Many words have been written about the “reproducibility” crisis in science, and with good reason. Knowing that other groups can replicate a body of work is a critical step in establishing the strength of a scientific finding. But how to incentivize reproduction of a study? Principal investigators (PIs), postdocs, and students are all busy. Very few people want to sacrifice time and money that could be spent pursuing a new discovery in favor of replicating an older one. While my lab has personally experienced the frustration of finding that a paper doesn’t hold up, this has always been accidental rather than part of a concerted effort at reproduction.

But papers are scooped all the time. Almost everyone has experienced the pain of finding out that months or years of hard work will suddenly be a major struggle to publish, sometimes even impossible. Even more painful since the work itself has not changed in quality or importance and is only diminished in terms of precedence. Reframing very recently scooped papers as replication studies neatly solves two problems. First, results are quickly demonstrated to be robust by multiple independent labs, which is good for the scientific endeavor. Second, valuable time and resources are rescued, which is good for trainees and lab heads.

Why were scooped papers ever sent to the waste bin in the first place? Does anyone want to see them languish? Certainly not the scoopee. The scooping lab often doesn’t even know that they inflicted hardship on a colleague. The few times I’ve learned that I scooped someone, it was always inadvertent. Scooping labs actually have an incentive for similar papers to appear in print. Any reasonable study will cite the scooping paper and hopefully contribute valuable additions to strengthen the conclusions of the first study to appear. Other labs directly in the field are likely to remember who was first if two similar papers come out in rapid succession, especially if the scooped lab properly discusses and cites the first study to appear. And those outside the field often just want to know if a finding is robust, which is made easier when multiple groups have similar reports.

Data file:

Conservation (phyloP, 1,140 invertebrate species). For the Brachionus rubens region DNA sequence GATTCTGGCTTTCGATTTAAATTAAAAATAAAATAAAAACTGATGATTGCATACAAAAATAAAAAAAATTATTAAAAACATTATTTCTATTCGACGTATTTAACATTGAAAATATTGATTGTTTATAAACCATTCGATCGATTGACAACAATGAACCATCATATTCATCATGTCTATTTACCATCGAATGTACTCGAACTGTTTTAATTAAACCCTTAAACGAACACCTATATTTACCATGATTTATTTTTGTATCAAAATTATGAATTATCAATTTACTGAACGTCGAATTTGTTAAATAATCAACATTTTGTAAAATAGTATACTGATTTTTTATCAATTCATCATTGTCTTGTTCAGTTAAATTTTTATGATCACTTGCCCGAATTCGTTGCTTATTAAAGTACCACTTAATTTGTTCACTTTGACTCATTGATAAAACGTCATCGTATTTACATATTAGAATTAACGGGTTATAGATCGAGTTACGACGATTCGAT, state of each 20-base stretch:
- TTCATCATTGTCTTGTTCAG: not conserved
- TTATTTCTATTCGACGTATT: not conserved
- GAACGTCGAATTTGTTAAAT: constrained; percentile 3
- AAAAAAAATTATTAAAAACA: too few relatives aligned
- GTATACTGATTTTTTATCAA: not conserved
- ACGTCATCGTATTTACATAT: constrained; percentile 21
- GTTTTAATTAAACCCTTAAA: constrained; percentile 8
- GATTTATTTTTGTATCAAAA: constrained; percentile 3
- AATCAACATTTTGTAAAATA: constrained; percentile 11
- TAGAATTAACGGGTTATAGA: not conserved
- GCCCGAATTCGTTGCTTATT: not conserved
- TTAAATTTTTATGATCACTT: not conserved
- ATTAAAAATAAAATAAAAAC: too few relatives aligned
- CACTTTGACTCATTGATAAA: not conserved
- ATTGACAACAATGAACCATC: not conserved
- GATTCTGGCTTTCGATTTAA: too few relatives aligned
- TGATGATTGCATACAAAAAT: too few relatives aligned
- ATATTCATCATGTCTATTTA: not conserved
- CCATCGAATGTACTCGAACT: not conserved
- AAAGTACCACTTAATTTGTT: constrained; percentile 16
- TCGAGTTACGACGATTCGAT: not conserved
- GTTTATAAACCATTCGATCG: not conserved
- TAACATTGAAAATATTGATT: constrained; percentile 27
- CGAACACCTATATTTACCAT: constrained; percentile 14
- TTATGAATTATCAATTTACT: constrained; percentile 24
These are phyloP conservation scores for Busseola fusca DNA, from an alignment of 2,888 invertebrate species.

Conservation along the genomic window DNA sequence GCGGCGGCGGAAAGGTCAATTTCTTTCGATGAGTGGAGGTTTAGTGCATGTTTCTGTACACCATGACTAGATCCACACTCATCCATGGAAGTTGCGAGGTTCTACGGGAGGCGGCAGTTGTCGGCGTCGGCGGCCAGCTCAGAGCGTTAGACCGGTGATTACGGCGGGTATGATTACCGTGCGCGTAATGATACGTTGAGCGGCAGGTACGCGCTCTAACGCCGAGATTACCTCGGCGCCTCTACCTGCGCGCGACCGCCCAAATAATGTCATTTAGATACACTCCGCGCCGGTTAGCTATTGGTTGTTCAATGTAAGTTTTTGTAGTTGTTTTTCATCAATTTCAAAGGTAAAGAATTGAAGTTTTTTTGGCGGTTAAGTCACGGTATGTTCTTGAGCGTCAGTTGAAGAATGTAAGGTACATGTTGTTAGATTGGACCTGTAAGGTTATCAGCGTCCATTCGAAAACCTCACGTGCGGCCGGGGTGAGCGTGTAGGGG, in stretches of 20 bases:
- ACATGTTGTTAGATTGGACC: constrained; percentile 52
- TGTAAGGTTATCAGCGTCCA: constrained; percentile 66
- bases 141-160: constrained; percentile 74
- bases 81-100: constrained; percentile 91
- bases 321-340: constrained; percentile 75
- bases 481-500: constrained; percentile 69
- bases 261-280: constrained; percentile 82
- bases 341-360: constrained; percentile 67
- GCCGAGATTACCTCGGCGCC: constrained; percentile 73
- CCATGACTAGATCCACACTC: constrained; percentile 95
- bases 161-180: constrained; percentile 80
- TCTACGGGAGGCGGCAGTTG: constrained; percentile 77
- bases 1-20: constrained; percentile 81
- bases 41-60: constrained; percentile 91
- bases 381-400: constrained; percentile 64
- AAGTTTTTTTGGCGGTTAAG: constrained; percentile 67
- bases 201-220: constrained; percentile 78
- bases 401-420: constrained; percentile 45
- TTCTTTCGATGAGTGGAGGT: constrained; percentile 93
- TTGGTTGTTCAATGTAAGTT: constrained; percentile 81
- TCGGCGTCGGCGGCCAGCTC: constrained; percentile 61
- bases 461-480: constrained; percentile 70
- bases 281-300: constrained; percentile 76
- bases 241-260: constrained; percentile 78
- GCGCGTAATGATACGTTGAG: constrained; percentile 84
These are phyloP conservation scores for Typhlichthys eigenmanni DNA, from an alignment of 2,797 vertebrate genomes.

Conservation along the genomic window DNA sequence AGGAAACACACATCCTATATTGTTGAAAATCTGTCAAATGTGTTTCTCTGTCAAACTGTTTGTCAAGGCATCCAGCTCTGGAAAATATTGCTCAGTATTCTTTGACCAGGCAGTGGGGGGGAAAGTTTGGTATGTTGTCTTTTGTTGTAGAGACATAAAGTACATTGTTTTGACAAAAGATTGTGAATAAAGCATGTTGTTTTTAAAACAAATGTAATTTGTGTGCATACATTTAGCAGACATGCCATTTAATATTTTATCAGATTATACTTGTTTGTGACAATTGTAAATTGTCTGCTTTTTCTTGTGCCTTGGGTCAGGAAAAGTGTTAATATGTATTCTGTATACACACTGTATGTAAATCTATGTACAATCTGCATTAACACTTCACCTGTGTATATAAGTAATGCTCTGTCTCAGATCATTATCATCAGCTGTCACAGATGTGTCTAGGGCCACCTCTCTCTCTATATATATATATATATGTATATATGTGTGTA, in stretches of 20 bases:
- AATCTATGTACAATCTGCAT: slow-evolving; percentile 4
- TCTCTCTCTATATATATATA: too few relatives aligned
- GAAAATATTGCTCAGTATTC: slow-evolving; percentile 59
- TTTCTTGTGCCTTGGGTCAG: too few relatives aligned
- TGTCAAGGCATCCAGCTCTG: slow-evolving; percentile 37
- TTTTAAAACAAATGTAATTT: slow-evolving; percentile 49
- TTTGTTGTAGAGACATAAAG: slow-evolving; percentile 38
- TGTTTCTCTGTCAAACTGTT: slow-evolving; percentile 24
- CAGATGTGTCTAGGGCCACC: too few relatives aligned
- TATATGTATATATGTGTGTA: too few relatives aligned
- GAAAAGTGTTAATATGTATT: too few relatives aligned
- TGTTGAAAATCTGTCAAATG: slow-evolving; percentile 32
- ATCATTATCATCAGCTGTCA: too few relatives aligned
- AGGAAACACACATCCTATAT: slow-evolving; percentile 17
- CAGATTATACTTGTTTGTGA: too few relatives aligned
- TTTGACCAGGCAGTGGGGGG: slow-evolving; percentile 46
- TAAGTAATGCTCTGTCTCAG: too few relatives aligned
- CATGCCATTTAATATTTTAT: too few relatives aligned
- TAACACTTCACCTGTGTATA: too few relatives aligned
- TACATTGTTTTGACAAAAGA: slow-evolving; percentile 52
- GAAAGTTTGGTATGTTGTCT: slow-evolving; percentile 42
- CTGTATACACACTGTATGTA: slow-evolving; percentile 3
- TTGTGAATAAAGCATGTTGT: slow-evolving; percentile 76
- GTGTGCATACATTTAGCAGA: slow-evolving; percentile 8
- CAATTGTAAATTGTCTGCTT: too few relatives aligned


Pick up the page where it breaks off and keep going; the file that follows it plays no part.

Of course, no one wants to incentivize “me-too” research for which a lab might jump on a bandwagon. Research is always easier once you already know the answer. The specifics of the PLOS Biology “complementary research” policy nicely address this. The policy favors publication of mature studies that were close to completion before being scooped and disfavors work that was in its infancy. A similar paper can only be submitted within a few months of the primary research article and only after discussion with the editor.

Publication of complementary research is quite new, so how should one manage professional relationships surrounding the work? I have no blueprints but can relate my own lab’s experience. Immediately after pressing “submit” at PLOS, I emailed Jin-Soo Kim (the lab that scooped us) to let him know that we had submitted a paper that was similar to his. I felt that it was important to let Jin-Soo know about our work so that he wasn’t caught unawares. This was an opportunity for us to have a discussion outside of the strictures of the published literature. Jin-Soo was incredibly supportive and wished us the best in our submission, for which I am immensely grateful.